Pat Shingleton: "Mom, Snowflakes and Bandaids"
Later this afternoon we welcome the start of Spring, also known as the Vernal Equinox. As we enjoy the blooming Azaleas and patches of daffodils, folks in the northeast also seek weather relief from the brutal Winter. However, the first day of Spring in the northeast will have another snow event. Growing up in Western Pennsylvania a Spring warm-up was often followed by another blast of cold air, accompanied by a final dusting of snow. During the first snowfalls of the season, Mom would sternly announce, "I don't want 'younze' kids eating that 'thar' snow!" A few years ago, Science Magazine reported that snowflakes form around bacteria seeds such as Pseudomonas syringae which cause a fatal disease in beans and tomatoes, sparing humans from any ill effects. Mom knew there were possible dangers in falling snow and rain and often caught us catching a few flakes on our tongue. A few flakes shouldn't cause concern, but buckets of snow may result in a tummy ache! Another "Mom Directive" was taking off a Band-Aid to let a cut "air-out." In 1962, Dr. George Winter compared open-air abrasions to covered wounds on young pigs. His research determined that skin cells grew twice as fast on covered wounds that were moist rather than scabbed. Thus, the development of the Band-Aid.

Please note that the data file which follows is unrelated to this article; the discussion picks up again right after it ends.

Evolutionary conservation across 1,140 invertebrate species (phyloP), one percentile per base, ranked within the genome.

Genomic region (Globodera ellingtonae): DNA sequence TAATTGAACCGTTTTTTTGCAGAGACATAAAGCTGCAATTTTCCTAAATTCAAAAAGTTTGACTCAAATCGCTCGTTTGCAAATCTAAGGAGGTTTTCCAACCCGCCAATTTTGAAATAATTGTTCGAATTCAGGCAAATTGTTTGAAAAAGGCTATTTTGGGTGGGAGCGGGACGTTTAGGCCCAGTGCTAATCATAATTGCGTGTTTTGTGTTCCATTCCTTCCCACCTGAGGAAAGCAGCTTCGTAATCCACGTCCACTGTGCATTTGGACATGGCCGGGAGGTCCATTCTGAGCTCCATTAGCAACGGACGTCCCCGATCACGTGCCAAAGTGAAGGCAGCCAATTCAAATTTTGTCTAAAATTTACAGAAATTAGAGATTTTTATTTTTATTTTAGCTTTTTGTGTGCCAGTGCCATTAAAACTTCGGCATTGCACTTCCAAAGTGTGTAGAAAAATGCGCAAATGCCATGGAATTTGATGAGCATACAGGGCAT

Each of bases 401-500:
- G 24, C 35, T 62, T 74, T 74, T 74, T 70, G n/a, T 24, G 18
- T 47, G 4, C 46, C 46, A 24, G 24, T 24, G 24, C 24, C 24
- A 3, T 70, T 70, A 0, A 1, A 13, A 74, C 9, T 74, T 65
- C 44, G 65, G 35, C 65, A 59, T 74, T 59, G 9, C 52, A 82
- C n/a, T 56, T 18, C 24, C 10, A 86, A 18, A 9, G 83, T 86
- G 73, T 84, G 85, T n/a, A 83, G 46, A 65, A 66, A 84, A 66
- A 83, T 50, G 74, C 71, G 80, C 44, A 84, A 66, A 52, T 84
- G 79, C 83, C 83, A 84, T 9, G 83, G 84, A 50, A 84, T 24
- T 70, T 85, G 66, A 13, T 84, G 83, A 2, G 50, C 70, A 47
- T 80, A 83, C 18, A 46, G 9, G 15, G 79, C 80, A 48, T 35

Desktop NewsClick to open Continuous News in a sidebar that updates in real-time.
LSU freshman with cancer flips coin at Saturday's game
LSU Parade Ground appears empty amid temporary tailgate restrictions
Greek Life imposes new tailgating guidelines in wake of student death
Video of Baker High fight sparks outrage among parents
LeBlanc's Boudin a total loss after fire